[  ]Implement Save for Later functionality

    Implementing Security in ADF BC Applications
    [  ]Explain the need to secure applications
    [  ]Describe security aspects of an ADF BC application
    [  ]Add ADF Security Authentication to an application
    [  ]Add ADF Security Authorization to an application
    [  ]Use two approaches for granting users access to resources
    [  ]Prevent unauthorised access to the ADF BC Model
    [  ]Explain the types of application authentication at run time
    [  ]Use Expression Language to extend the default security capabilities of the framework
    Explore the Project Structure and Core File Architecture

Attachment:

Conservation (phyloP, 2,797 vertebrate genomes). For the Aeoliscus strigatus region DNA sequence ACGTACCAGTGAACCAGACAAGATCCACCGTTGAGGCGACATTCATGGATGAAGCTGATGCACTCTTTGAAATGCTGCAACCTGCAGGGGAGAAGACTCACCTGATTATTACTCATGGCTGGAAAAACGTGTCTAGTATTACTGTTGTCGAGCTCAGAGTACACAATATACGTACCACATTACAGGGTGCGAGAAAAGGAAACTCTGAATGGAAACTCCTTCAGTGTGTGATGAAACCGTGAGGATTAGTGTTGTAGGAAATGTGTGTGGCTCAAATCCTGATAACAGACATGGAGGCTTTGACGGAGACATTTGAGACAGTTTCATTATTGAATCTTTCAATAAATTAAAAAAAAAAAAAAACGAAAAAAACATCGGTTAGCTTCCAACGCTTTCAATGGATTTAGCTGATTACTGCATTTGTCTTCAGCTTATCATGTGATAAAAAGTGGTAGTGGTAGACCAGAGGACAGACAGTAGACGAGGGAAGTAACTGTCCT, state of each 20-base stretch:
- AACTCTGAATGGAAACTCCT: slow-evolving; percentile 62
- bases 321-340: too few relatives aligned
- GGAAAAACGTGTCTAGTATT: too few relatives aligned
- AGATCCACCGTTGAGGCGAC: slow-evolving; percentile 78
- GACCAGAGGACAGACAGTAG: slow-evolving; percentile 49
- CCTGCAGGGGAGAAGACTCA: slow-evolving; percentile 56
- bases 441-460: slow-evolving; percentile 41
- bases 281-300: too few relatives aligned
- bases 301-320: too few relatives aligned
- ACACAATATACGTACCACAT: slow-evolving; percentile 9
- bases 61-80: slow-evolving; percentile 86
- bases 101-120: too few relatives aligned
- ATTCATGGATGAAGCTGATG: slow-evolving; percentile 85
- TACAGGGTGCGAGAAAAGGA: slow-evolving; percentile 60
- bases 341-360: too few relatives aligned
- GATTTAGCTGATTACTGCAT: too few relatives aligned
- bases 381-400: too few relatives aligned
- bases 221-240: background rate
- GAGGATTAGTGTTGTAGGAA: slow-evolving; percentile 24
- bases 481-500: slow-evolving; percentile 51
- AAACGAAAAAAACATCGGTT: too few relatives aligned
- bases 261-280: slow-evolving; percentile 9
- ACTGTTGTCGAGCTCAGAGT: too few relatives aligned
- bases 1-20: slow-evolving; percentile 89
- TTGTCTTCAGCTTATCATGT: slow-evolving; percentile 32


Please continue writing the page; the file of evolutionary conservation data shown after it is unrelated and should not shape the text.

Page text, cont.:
[  ]Define File Structure of a Project
    [  ]Examine how Metadata files are used to specify paramters, methods, and return values to a data control
    [  ]Define ADF Data Control and Databinding Files
    [  ]Explore the ADF Faces and Web Configuration Files to know where task flows, pages and code are created
    [  ]Define Hierarchical Relationship of the XML Metadata files in a Web Application

    Extend the ADF Business Components Framework
    [  ]Examine some general considerations when using ADF Business Components
    [  ]Extend the ADF Business Components (ADF BC) Framework to customize your application
    [  ]Override the standard way data is committed to the database using a PL/SQL procedure
    [  ]Design ADF Business comonents to avoid database contraint

    Use ADF Business Components for Validation, Calculations and List of Values
    [  ]Build Cascading List of Values
    [  ]Enhance the Application with Calculations and Validation
    [  ]Create Validation for Foreign Keys
    [  ]Employ Groovy Expressions in Validations